Axiom of Choice
0 . :
Janos Varga and István Király are both former members of the Hungarian band East.
The album opens in Floydian style, rather relaxed with long drawn out passages. The style is symphonic with some keyboard and melodic solo's throughout this first part of the almost twenty minutes of I Must Be Going. Fight Of Mind, the second part, figures mostly guitar, first in blues style, later more heavy.
Prayer is a short track that reminded me a lot of Nick Barrett and Pendragon. It is followed by The Joy Of Starting that has again that Floydian atmosphere, although it has a bit more pace and percussion now. Strangely enough, the more melodic parts are a bit jazzy and rather frolic. A bluesy sounding guitar plays a question and answer game with the keyboards. Later on the music becomes positively uplifting and drummer Kiraly continues to be very busy with his fill-ins.
Mysterious Stars features slow cosmic electronics and a low bass sound. Time to relax in a somewhat psychedelic fashion with bubbly and watery sounds. The finale of the track is the ripping guitar solo Welcome To The Jungle. Maybe a bit repetitive.
Matching Souls is meant to be more groovy, but notwithstanding the attempts, it never really gets that swing. Musically comparable to Minimum Vital. The guitar playing is good though, the keyboard sound a bit thin.
Sunrise means a rest on this album. In this sense also the album is rather varied and it is also easy to see from the titles which tracks are easy going and which are not. Some very melodic guitar playing, easy acoustics and the back and swirly keyboard sound make it a pleasant listen. People who enjoy Pendragon I'm sure would also appreciate this. The keyboards sound very different, a bit fluting and high. Not warm at all.
Hard Life is a catchy one with a more cutting guitar sound. Again a blues background seems to shine through. On this track, especially the melodies on the keyboard are striking. For the rest the song has quite an ELP sound to it during the keyboard dominated passages.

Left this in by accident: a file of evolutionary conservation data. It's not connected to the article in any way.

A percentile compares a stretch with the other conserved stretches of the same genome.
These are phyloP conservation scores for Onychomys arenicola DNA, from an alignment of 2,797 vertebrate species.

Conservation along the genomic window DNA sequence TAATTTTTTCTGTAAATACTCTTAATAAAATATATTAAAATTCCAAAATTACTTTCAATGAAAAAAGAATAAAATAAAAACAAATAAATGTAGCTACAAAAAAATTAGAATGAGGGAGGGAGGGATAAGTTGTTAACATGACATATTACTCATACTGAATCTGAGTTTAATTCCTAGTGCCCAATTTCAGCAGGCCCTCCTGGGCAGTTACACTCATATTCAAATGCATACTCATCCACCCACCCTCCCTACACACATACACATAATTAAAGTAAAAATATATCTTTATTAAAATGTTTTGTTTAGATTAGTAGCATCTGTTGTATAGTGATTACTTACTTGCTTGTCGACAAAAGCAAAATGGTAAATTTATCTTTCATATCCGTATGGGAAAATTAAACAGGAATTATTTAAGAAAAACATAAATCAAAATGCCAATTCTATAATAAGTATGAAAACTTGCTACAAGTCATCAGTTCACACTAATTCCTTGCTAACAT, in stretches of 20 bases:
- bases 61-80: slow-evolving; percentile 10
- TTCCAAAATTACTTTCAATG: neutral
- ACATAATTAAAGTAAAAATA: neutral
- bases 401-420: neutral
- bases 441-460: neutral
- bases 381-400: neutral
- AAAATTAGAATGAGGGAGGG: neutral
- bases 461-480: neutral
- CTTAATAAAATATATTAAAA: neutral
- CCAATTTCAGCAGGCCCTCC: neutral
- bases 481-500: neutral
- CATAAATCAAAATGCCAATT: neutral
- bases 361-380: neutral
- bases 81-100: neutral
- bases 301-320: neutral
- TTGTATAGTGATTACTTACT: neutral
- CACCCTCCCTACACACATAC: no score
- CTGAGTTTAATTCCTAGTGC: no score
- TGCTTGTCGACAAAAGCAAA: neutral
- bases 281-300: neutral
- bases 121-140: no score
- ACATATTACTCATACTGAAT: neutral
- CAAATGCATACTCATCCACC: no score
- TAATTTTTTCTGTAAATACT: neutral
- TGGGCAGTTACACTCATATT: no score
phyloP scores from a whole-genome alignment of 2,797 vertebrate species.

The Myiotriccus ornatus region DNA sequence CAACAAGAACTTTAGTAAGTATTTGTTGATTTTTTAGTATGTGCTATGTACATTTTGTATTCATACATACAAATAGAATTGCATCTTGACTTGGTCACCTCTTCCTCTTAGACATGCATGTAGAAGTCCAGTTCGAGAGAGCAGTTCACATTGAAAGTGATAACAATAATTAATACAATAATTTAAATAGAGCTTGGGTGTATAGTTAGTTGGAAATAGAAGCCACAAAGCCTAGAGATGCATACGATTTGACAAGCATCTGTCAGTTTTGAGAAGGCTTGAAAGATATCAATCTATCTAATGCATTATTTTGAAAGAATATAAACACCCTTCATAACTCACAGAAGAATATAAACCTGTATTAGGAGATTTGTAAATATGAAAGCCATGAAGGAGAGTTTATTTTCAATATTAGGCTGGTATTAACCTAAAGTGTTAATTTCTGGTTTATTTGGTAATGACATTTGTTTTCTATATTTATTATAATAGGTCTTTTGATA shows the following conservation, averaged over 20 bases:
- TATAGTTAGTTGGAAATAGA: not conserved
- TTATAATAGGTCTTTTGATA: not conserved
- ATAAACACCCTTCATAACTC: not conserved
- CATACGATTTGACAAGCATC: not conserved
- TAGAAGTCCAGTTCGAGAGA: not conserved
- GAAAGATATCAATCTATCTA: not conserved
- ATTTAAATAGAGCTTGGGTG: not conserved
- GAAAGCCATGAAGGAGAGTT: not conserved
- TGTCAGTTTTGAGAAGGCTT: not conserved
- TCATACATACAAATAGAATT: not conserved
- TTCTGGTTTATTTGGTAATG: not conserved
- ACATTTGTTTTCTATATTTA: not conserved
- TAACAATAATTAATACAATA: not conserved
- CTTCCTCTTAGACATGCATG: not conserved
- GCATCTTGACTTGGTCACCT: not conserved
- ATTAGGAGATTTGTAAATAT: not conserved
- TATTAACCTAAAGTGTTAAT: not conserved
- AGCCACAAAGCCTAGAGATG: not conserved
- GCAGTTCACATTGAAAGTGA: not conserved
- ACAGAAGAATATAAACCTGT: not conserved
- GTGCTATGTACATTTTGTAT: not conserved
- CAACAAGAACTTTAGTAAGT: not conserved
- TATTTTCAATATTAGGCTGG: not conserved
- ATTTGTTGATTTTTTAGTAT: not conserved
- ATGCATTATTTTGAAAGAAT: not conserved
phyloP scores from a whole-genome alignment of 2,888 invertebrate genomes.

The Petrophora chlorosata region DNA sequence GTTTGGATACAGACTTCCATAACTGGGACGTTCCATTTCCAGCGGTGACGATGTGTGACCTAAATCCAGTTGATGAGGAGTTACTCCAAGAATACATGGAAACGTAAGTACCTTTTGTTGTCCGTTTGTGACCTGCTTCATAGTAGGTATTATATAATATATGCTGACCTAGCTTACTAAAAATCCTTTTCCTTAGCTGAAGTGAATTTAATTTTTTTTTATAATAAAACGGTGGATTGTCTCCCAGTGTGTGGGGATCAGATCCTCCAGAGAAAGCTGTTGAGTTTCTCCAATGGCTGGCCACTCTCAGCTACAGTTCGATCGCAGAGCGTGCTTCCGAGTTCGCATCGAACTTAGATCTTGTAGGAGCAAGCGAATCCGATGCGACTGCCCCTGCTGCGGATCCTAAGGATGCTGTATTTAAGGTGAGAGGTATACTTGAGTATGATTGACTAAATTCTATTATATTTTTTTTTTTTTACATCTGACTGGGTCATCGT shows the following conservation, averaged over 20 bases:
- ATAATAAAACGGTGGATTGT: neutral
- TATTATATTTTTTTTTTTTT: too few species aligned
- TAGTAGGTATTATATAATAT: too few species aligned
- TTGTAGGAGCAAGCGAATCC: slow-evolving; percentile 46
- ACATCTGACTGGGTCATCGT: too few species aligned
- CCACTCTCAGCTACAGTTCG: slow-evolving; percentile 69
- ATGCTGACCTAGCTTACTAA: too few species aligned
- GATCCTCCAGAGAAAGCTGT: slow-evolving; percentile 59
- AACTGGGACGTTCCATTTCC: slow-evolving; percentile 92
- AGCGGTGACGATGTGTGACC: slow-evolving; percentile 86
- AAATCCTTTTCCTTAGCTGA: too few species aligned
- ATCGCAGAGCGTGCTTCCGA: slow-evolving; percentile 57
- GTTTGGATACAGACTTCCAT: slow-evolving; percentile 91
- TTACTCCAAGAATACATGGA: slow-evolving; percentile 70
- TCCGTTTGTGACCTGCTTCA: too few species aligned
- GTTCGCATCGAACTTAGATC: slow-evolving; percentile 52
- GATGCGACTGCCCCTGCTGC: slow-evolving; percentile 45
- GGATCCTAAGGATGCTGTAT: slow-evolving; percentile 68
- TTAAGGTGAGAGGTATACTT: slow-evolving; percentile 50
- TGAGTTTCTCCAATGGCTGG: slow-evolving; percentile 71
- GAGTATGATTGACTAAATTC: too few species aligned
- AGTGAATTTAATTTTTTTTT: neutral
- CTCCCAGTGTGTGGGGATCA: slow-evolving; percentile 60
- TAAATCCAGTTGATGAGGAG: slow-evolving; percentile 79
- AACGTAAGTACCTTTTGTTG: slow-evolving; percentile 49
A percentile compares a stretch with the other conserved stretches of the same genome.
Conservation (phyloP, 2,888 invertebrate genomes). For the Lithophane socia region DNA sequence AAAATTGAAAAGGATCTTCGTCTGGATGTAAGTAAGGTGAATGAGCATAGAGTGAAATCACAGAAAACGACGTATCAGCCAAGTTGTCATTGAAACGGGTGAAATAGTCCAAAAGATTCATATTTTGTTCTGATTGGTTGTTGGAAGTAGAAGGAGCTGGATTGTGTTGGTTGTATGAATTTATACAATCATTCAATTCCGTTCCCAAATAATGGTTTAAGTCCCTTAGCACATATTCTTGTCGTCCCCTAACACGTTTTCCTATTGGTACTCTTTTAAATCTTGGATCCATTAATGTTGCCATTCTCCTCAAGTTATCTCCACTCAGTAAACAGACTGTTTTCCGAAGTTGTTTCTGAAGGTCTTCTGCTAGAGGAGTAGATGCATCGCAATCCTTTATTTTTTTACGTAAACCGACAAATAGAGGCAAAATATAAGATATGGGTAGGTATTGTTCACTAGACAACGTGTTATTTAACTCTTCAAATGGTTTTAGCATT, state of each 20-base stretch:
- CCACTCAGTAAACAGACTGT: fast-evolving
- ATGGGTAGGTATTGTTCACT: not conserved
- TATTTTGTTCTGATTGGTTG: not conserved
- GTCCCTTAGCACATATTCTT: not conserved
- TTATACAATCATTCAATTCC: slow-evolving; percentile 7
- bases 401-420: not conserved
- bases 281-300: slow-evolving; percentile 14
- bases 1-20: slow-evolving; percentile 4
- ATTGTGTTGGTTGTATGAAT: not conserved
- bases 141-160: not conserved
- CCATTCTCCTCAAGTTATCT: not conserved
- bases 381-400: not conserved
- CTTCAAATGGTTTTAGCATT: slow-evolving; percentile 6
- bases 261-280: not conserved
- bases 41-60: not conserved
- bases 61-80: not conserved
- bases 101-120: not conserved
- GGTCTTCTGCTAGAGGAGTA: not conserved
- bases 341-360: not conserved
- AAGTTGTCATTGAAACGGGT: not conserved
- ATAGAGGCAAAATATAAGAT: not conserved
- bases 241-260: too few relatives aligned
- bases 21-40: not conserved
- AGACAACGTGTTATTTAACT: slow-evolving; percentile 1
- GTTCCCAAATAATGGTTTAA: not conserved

All I Can Give means a return to moody electronic music, evolving right into a lone Floydian guitar solo. A good one too.
The final track is the title track. It opens in electronic style (TD ec.) but also has a kind of trumpet "reveille" in there. Then the song nervously gets underway with hasty drumming and uplifting chords on the keyboards. The continuation is rather aggressive and chaotic, but likable. Finally however the sharp melodic guitar playing takes control again.
Very melodic symphonic rock, sometimes Floydian/Pendragon, sometimes ELPish, with bluesy guitarwork at times and highpitched keyboards at another. What I liked less about the album were parts of a song like Matching Souls, that lacked the swing where it should have had some. Still, most of the material is certainly worth hearing, with some very nice melodies and the maturity of the songwriting is such that one does not even think about it much. Some tracks are almost electronic music, some feature ripping guitarwork. I do think that this is an album that many proggers will like.